Michigan Awarded CDC Contract To Conduct Tuberculosis Tests For Half Of United States

Contact: T.J. Bucholz (517) 241-2112
Agency: Community Health

March 24, 2004

Officials announced today that the Michigan Department of Community Health (MDCH) Bureau of Laboratories has received one of two coveted contracts with the Centers for Disease Control (CDC) to conduct strain typing on human Tuberculosis (TB) for half the United States (U.S.).

The five-year, $2.5 million contract will fund genotyping – a very specific form of DNA fingerprinting that improves disease investigation and tracking efforts – for the eastern half of the country.

Human TB, caused by bacteria that usually attack the lungs, can lead to weakness, fatigue, weight loss, fever, chills, severe chest pain and coughing. Genotyping can help trace where the disease originated. Identifying specific strains will help the CDC and other states confirm clustered/related cases or outbreaks of the disease.

“This partnership with the CDC puts Michigan at the forefront of TB outbreak identification and will help control the potential spread of the disease,” said MDCH Director Janet Olszewski.

Today, a DNA fingerprint from a laboratory confirmed case is obtained within 10 days following receipt in the MDCH laboratory. Previously, it took 4 to 8 weeks to obtain the DNA fingerprint of a culture confirmed case of TB. TB, which causes two million deaths worldwide, is the second leading cause of infectious disease death in adults.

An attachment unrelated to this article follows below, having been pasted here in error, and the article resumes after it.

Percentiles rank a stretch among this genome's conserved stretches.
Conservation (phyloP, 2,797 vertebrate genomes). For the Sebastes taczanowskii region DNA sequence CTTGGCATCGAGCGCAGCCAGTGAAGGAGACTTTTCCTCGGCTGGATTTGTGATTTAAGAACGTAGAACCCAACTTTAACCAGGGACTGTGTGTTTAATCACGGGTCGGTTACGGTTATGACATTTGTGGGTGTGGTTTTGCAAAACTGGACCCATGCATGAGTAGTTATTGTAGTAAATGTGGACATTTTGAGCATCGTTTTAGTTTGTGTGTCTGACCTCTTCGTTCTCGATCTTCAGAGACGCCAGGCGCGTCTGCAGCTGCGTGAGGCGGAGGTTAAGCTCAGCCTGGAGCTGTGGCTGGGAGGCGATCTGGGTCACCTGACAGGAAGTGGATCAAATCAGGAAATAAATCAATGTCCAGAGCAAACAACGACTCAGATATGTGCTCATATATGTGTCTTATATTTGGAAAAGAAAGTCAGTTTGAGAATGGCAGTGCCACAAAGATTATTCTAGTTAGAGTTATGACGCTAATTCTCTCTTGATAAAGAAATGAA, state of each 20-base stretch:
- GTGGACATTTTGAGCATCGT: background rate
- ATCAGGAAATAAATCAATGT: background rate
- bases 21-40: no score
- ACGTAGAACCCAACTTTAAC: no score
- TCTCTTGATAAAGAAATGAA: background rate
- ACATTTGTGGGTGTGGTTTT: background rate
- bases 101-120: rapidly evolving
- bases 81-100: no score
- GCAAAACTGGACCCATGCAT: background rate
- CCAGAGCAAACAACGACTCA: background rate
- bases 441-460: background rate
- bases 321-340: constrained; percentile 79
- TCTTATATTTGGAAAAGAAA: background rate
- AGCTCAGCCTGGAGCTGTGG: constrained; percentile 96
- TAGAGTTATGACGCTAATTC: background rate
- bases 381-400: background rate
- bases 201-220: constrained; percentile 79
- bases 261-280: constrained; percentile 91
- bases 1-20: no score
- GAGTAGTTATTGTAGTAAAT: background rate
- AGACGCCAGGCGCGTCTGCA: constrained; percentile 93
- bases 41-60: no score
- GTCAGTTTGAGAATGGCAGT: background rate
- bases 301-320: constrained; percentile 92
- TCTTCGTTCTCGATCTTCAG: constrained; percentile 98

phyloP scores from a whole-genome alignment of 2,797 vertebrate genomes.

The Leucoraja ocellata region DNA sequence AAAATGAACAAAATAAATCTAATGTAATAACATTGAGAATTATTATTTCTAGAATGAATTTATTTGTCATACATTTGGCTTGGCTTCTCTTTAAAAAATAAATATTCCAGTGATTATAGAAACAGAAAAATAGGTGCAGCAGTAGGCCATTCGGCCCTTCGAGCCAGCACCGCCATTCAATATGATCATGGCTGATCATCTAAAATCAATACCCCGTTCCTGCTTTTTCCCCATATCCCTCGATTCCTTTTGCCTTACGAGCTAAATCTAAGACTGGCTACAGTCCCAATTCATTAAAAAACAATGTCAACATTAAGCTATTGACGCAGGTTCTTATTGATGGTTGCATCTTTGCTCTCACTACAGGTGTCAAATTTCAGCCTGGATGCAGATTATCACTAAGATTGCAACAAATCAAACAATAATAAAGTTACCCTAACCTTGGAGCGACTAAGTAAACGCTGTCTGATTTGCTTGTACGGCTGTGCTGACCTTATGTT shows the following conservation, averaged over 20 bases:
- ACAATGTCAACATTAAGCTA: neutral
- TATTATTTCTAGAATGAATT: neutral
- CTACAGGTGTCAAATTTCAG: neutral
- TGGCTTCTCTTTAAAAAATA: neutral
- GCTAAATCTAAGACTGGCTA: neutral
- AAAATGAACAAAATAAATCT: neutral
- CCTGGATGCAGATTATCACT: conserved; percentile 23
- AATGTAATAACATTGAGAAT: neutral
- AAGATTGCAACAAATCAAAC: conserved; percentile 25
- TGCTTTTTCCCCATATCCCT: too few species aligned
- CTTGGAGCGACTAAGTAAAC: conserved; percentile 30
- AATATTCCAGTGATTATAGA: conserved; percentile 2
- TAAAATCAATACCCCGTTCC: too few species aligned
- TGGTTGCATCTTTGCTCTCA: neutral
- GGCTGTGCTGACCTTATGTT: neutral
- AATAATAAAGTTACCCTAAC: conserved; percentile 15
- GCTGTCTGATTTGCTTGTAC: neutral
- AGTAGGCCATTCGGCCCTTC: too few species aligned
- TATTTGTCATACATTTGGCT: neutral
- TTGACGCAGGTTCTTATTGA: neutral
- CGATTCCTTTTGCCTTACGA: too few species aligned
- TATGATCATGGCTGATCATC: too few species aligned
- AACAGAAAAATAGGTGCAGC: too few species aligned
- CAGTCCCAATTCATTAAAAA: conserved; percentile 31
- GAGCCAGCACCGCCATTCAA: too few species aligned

In 2002, there were over 15,000 TB cases in the U.S. In Michigan, there were 243 active human TB cases last year.

“Tuberculosis is treatable with a nine-month course of antibiotics,” said Dr. Matthew Boulton, Chief Medical Executive for the state of Michigan. “It is extremely important that patients continue with treatment, as the most serious aspect of the disease is the recent occurrence of drug-resistant TB, which poses an urgent public health risk.”

Ethnic and racial disparities in those afflicted with TB are cause for concern both nationally and in Michigan. For example, African Americans make up only 14.2 percent of Michigan’s population, but represent over 41 percent of the active TB cases in the state.

“African Americans and foreign-born individuals in Michigan, who are afflicted by this disease in disproportionate numbers, must get the treatment they need,” Olszewski said. “This CDC funded genotyping will complement Michigan and U.S. efforts to combat TB.”

Foreign-born students, immigrants, visitors and temporary workers represented 42 percent of the TB cases in Michigan last year. In 1995 foreign-born cases represented only 12 percent of those with active TB disease in Michigan, Olszewski said.

“We need to address the fact that at no other time in Michigan’s history has the percentage rate of foreign-born TB cases been so high,” she said. Although TB screening is required for people immigrating to the U.S., there are no pre-entry requirements at this time for students and temporary visitors/workers.

Just 50 years ago TB was the leading cause of death in the industrialized world and in the late 19th century, the disease - then known as “consumption” - killed one out of every seven people living in the United States.

World TB day was established March 24, 1982, a century after Dr. Robert Koch announced the discovery of the TB bacillus. At the time, his discovery was the most important step taken towards the control and elimination of this deadly disease